THE drive towards lean manufacturing has been the goal of many companies in recent years. This is unsurprising considering the promise of enhanced market competitiveness through benefits including reduced lead times, lower production costs, better productivity and improved customer service, to name a few.
In today’s highly competitive global markets, companies ignore lean at their peril. Combined with the rapid advent of the Internet, customers have more influence than ever, demanding greater product flexibility, smaller, more frequent deliveries and higher product quality— all of course, at a lower price.
Before any investigation into the role ERP plays in lean manufacturing, it is worthwhile first establishing an understanding of what lean actually is.
Toyota is largely recognised as the pioneer of lean with its Toyota Production System (TPS), elements of which were evident in Toyota’s textile business as far back as the turn of the 20th century.
It was not until 1950 however, when a delegation from Toyota was invited to tour Henry Ford’s Detroit-based mass manufacturing plants, that the TPS in its present form was conceived.
Unimpressed with Ford’s production processes and particularly the excess inventory, the delegation instead turned to the local supermarket, drawing inspiration from the way stock was only replenished when items were purchased.
Toyota went on to become arguably the most admired, and certainly most copied, manufacturer in the world.
The main goals of the TPS are to eliminate overburden, inconsistency and eliminate waste. Waste is especially important and is further broken down into seven categories:
• Over production;
• Carriage or conveyance;
• Inventory; and
In lean terms, the definition of waste is broadly anything that does not add value.
Given an ERP systems role as an organisation’s central nervous system, it provides the ability to clearly map and measure processes, therefore helping to identify where improvements can be made.
ERP systems can also help provide the ability to measure the progress of waste elimination, in addition to facilitating modelling of different processes.
Having processes and procedures embedded within an ERP system’s workflows allows executives to see precisely what is happening and makes it far easier to identify areas for improvement.
Lean is a continual process, not a one-off exercise. Although a project may begin with initial objectives, achieving these is not the end goal. The systematic elimination of waste is continual.
This point is well illustrated with a story from another well-regarded Japanese company, Sony.
The company’s engineers had just created a new super-compact Handycam, which they proudly presented to their department head.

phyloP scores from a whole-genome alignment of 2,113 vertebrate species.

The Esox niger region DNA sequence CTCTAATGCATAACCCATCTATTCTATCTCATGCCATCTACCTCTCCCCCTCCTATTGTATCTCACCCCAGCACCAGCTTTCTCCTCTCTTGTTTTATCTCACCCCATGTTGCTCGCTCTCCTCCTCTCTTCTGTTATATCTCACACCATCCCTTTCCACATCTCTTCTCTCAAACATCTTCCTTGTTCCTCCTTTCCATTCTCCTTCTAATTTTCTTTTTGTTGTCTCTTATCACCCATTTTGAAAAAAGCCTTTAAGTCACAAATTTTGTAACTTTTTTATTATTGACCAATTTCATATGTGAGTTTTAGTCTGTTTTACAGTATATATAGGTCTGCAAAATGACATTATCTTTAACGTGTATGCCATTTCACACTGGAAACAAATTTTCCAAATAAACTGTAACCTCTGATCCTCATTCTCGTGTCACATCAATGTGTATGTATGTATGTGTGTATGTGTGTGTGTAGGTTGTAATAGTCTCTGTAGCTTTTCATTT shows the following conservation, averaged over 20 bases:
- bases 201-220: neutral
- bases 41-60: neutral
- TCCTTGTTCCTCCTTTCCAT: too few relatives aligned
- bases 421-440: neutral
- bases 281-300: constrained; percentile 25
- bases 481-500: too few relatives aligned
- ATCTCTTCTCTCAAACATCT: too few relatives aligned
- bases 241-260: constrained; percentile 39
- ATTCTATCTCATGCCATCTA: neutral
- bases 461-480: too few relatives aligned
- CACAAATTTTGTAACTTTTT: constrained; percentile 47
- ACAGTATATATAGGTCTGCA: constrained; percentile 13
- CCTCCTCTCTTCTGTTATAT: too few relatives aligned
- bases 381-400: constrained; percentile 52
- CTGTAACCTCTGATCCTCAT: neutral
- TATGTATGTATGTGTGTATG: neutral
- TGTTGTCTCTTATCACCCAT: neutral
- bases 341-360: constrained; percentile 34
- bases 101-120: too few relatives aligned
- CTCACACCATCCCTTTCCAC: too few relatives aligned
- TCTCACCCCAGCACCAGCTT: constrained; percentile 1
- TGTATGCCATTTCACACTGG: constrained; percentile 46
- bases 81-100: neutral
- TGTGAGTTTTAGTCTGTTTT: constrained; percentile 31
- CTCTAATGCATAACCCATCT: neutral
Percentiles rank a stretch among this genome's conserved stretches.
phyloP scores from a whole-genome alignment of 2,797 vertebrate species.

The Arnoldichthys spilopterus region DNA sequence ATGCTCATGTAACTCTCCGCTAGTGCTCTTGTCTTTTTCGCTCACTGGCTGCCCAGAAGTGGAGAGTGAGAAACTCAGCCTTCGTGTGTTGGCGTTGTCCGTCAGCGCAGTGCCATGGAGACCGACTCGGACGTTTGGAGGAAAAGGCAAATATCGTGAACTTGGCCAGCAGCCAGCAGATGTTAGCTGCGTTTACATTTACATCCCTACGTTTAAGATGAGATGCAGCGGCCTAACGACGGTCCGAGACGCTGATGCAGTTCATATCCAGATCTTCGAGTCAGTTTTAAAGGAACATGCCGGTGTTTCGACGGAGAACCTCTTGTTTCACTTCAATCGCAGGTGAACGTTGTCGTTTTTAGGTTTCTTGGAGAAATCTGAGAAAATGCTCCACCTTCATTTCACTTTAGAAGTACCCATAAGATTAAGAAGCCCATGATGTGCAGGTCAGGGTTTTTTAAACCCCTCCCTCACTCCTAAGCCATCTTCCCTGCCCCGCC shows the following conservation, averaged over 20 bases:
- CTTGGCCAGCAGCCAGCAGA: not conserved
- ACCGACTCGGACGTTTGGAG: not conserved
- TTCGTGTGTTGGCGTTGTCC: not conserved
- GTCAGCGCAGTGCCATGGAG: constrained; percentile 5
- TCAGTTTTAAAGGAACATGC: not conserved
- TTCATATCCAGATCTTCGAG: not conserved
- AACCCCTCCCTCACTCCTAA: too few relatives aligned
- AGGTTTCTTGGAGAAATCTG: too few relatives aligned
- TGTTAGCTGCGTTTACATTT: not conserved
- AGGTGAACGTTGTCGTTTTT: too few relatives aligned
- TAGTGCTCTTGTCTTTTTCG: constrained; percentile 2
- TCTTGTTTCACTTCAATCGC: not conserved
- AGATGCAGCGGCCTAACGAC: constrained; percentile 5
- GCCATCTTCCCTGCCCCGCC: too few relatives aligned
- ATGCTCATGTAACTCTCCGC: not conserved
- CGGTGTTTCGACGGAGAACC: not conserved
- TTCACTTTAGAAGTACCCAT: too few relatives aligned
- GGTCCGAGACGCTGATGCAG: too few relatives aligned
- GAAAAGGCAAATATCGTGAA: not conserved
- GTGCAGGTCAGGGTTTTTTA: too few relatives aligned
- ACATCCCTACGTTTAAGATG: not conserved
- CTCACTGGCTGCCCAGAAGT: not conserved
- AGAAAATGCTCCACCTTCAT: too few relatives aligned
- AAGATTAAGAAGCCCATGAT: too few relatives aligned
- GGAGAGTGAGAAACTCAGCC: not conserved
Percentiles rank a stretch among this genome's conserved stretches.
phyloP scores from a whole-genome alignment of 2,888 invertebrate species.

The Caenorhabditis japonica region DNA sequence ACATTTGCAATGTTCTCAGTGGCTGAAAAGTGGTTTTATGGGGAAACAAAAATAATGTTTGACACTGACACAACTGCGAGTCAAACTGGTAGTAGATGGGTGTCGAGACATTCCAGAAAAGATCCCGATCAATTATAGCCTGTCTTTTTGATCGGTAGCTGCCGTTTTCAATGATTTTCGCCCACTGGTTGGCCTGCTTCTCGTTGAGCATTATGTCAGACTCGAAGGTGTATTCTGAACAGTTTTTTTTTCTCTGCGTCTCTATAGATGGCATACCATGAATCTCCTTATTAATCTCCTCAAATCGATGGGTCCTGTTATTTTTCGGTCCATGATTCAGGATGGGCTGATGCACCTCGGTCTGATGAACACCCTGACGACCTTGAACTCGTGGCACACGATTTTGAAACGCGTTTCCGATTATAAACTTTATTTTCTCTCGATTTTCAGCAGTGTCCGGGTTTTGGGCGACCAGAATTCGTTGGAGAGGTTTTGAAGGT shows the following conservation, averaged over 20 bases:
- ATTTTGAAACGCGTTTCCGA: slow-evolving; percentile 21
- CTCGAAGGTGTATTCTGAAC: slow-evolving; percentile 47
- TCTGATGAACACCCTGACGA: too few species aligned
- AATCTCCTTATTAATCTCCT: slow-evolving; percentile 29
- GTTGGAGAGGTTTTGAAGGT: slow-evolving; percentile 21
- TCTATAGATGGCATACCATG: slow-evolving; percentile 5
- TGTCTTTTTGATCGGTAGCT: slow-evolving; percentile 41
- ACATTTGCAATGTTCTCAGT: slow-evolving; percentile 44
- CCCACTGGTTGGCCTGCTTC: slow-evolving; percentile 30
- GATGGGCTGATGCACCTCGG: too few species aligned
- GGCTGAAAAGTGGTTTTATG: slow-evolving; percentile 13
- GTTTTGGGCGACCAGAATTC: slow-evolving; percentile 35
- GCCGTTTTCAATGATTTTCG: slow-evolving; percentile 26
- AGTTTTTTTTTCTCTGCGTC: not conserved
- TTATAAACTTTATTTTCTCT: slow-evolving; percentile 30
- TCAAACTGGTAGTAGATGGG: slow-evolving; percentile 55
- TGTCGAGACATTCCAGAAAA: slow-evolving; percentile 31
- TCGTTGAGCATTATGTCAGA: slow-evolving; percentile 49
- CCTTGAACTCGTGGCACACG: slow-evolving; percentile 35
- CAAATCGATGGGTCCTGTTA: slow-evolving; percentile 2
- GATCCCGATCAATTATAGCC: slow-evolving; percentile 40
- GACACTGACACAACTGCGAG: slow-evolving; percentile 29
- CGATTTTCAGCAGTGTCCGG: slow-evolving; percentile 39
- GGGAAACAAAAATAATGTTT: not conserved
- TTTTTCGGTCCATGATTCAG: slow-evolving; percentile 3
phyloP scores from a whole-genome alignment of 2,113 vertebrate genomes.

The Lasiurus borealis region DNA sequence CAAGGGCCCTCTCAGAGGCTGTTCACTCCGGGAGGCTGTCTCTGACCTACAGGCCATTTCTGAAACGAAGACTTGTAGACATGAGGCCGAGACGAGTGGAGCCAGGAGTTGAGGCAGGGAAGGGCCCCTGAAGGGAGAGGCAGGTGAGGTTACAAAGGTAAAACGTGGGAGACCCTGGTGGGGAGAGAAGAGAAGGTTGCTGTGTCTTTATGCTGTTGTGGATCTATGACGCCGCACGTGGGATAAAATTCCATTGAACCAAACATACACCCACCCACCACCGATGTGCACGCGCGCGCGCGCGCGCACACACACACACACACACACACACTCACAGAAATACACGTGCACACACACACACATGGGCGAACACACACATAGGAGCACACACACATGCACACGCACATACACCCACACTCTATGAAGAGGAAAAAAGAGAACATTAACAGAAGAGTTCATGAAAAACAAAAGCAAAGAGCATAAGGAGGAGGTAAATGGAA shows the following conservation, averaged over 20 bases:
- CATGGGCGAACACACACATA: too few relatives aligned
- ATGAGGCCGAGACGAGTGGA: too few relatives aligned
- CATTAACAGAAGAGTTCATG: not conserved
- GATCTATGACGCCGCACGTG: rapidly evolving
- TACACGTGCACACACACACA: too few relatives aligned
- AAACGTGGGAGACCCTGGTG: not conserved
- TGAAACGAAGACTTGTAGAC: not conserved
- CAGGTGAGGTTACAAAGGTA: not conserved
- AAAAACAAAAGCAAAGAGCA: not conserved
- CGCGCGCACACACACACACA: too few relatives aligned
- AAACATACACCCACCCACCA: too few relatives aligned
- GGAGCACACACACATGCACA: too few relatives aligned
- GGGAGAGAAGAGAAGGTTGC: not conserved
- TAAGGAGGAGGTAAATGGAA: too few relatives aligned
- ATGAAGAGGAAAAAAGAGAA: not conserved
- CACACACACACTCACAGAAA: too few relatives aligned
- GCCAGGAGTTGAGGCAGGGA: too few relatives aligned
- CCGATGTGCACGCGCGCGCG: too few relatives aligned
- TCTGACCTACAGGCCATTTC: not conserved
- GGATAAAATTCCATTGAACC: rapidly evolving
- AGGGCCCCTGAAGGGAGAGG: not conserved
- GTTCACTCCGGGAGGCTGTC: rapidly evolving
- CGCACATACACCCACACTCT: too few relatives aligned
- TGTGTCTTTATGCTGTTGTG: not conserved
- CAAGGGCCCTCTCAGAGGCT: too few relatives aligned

On viewing the new device, the head called for a bucket of water in which, to the horror of the engineers, he immersed the new camera.
He called upon the engineers to observe the air bubbles rising in the water. Air bubbles means there’s excess spaces inside the device, hence scope to make it smaller still. This is the essence of continuous improvement or, ‘Kaizen’.
ERP’s role in defining processes and procedures allows organisations to map improvements over time and also helps identify key areas where improvements can be made, or where they have maximum impact. As improvements are made and entered into the system as new procedural definitions, these serve to enforce and perpetuate the improvements.
Enterprise systems with Business Intelligence (BI) capability can also play a key role in continuous improvement.
Through integration with various sub-systems such as CRM, ERP, finance, supply chain and fulfilment, BI can analyse performance against set KPIs. This information can point to areas that are falling short and that need additional analysis in order to identify where wastage is occurring.
A lean world
In today’s society, lean is all around us. Technology plays a key role in this, be it from GPS equipped taxis to provide the most efficient routing, to feature rich enterprise software systems that help manufacturers identify and eliminate waste.
Whilst fundamentally, lean principles are very simple, when applied to complex processes associated with today’s manufacturing environments, the benefits of having a comprehensive view of these processes via a suite of enterprise software tools is clear.
Lean practices are paying dividends for manufacturers all over the globe. Companies are transforming yesterday’s waste-ridden processes with new ways of doing business. If you look under the hood of any lean initiative today, you’ll find a powerful and effective enterprise reporting system at its core.
* Craig Charlton is VP of Epicor’s operations in Australia/NZ.